That evening when I got home, I ran up to our room to see the (very large) mirror resting on our bed. As I walked through the doorway, before I even got my hands on it, I suddenly had a thought for the very first time: what if it weren't wood at all? What if it were...plastic? I should have asked this question immediately when I saw the ad - unlike my patina worry, it would be easy for the owners to answer. It would certainly explain why they were willing to part with it for $50 (and no one else had gotten it yet). And it was a very obvious area of ambiguity, especially given that I saw the pictures of it on my phone.
So, of course, it was plastic. Molded plastic - completely hollow on the back. And there was no returning it on grounds of stupidity. Then we went away for a couple of days; when we returned, I was confronted with the mirror. It was on my bed, so I figured I had to deal with it before I went to sleep.
After several days to accept the situation, I had concluded that there was only one solution. Plastic painted to look like wood is not OK. But plastic painted to look like silvered wood would be fine, because (stay with me here) silvered wood is already a faux finish; if you see a big carved wood frame in a metallic color, you know you're looking at paint (or foil), not solid metal. So, that would have to make it OK. I also happened to have an unused can of silver spray paint - I don't remember when or why I bought it, it's just been hanging out in my stash. Obviously, this was the time to try it out. But first I had to laboriously tape off the mirror glass. Fortunately, there were several DIY shows to catch up on while I did so.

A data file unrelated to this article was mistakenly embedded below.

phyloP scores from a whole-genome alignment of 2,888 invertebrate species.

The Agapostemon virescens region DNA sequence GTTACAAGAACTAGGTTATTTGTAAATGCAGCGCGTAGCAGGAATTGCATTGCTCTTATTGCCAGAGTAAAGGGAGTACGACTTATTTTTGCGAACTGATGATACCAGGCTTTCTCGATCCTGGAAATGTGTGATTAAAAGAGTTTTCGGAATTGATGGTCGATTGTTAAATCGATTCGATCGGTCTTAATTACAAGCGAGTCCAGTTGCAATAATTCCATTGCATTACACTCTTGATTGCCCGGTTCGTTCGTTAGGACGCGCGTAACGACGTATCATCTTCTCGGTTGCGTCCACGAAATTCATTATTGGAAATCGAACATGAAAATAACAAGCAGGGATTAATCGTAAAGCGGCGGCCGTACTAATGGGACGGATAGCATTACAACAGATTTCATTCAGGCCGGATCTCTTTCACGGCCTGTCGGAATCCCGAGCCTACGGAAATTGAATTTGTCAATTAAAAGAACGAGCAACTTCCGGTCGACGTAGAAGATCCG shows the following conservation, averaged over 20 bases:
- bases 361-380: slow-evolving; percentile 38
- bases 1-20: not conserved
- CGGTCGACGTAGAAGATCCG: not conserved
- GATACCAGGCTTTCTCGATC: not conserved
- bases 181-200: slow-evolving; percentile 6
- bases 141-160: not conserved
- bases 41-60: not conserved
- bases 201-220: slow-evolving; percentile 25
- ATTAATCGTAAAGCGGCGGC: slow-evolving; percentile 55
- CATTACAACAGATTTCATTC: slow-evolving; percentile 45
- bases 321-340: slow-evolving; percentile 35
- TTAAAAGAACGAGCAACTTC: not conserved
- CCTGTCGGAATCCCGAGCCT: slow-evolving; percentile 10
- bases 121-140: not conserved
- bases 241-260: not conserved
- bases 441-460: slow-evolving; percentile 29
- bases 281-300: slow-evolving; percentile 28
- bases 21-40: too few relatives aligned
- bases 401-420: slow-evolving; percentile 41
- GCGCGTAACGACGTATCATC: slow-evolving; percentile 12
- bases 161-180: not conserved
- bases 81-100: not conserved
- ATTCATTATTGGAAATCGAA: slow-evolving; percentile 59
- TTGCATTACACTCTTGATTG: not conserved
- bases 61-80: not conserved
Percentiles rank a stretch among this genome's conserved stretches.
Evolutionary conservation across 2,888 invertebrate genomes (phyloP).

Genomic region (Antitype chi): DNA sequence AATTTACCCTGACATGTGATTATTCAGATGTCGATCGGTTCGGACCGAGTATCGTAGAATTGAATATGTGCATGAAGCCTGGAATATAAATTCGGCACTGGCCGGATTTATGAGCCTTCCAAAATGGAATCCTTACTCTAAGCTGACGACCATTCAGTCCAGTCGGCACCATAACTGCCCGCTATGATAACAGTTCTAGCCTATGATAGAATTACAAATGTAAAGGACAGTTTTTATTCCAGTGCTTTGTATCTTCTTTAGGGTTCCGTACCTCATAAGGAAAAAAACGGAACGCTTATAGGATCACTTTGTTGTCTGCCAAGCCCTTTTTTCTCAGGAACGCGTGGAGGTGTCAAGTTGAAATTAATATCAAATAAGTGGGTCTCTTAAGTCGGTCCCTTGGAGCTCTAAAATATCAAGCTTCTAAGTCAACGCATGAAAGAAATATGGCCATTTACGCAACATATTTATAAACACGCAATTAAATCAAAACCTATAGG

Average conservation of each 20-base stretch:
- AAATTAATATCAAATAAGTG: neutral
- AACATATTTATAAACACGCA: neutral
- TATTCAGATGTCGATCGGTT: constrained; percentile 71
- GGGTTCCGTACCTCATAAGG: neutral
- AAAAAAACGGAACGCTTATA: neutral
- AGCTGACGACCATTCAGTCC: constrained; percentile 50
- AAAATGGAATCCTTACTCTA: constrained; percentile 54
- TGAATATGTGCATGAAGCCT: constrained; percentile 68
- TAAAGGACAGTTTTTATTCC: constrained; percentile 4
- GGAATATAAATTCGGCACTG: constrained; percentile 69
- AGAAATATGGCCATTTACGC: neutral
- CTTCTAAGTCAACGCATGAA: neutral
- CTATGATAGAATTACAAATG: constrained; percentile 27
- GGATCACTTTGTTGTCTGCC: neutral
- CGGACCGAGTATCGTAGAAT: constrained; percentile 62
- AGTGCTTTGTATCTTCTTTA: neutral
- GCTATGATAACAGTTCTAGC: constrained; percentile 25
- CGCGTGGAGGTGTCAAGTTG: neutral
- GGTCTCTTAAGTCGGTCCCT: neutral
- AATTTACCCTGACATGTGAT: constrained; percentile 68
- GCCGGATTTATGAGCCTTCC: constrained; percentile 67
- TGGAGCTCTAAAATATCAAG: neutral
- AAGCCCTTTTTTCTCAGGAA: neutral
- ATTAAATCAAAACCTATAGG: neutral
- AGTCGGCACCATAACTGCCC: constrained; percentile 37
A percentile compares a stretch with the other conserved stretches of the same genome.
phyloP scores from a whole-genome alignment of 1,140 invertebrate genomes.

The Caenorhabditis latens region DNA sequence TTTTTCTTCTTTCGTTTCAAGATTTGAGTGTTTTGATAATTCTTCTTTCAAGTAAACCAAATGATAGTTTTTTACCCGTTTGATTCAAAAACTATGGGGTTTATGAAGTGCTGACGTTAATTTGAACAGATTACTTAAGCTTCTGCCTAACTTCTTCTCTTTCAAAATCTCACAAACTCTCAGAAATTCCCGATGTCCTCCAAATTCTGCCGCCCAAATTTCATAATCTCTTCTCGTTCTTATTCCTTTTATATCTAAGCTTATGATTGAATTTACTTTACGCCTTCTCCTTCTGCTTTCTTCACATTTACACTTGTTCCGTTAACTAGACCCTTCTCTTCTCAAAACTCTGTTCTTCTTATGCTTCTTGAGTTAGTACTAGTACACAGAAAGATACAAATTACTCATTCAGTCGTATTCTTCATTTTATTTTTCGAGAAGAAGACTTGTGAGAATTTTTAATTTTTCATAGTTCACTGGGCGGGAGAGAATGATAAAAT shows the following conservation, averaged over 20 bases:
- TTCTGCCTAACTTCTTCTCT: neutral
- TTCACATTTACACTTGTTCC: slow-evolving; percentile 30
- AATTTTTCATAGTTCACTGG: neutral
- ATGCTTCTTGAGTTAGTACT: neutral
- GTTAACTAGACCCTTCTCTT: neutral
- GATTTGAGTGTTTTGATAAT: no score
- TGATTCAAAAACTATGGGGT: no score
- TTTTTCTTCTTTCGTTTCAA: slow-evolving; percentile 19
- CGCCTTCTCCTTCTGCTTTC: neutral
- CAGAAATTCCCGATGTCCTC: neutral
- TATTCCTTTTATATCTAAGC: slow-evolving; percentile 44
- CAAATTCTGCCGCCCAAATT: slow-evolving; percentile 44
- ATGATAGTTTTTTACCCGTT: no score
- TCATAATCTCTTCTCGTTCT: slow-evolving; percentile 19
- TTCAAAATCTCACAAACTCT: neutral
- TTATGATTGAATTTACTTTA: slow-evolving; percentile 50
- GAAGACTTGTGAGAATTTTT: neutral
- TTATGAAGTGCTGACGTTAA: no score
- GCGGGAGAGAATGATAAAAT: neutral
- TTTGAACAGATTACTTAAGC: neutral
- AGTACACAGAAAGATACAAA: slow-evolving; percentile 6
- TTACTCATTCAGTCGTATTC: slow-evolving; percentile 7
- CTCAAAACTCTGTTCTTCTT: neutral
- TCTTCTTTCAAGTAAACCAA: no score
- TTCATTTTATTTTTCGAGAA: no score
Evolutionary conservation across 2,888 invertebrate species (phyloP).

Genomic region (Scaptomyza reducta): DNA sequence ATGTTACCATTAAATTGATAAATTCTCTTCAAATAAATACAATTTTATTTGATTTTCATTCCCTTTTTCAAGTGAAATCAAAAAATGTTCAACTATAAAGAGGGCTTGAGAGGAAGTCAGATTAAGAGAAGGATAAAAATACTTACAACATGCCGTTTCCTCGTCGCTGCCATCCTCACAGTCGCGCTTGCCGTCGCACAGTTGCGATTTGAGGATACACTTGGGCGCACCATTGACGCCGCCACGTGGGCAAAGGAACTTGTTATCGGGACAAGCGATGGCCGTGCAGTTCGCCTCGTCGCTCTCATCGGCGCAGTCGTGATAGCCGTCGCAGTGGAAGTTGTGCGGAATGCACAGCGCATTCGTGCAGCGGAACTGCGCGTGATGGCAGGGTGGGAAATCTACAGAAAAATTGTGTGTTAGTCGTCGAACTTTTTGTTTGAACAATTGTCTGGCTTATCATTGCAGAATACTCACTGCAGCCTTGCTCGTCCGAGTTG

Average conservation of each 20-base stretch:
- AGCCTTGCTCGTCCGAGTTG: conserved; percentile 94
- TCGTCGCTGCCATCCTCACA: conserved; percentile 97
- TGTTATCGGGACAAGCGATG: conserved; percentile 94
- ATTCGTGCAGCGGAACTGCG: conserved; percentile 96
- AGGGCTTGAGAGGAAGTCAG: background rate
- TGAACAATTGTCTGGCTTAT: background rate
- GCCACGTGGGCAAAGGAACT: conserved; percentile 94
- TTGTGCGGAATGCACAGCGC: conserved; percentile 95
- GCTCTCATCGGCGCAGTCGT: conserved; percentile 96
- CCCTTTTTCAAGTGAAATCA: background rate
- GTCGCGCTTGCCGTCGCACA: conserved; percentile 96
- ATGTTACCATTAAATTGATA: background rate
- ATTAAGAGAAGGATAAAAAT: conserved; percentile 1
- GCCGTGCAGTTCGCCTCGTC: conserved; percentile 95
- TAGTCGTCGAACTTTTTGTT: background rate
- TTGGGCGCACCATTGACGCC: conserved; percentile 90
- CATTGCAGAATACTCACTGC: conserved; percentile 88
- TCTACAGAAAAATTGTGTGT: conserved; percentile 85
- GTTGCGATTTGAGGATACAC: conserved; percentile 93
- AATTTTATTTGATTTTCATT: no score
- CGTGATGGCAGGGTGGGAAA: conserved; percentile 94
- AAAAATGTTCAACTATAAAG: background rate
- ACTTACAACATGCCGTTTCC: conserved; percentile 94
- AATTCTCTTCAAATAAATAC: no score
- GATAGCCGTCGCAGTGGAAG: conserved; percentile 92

Once I got it taped, the spray paint went on surprisingly easily, without the drips or defects I've found the process plagued with in the past. One good coat and one touch-up coat (and a bit of drying time) later, I inspected my results. (And I took zero pictures of this process, by the way. Why would it occur to me to do that?) I would have thought it impossible, but it looked even more like plastic than when it was fake wood. If Barbie had a silver baroque mirror in her playhouse, it would look like this looked. I attributed this to the unvaryingly even color of the silver paint, and decided to help it along with some silver rub 'n' buff, which has a duller finish, with more depth. But I quickly found this impractical. For one thing, buffing simply removed the spray paint (maybe I should have let it dry longer). For another, the frame has a ludicrously large surface area, and I didn't want to go through a whole tube of rub 'n' buff turning the frame from silver to silver. Since my fingers were already covered in waxy stuff, I fetched out some black shoe polish and started rubbing it into the grooves of the design, where I figured the frame would have discolored naturally if it were old.
Yes. I bought a baroque mirror frame that was plastic. And spray-painted a perfectly sound manufactured good. And then I faux-finished it. I am more or less opposed to all of those things. But somehow, in my mind, they cancel each other out. Spray-painting (let alone artificially distressing) an actual antique wood frame would have been a grievous sin, but since this one was already plastic, I decided it was basically libel-proof. Eventually I had smeared shoe polish into all the crevices. It didn't have the convincing antique wood appearance I was foolishly hoping for, and I was having a hard time assessing how different it really looked. (Here is another place where before-and-after pictures would have been very helpful.) But I felt reasonably confident it had lost the tinsel-y effect of the uniform silver color. Mostly, anyway. And of course, the whole endeavor had a no-turning-back quality.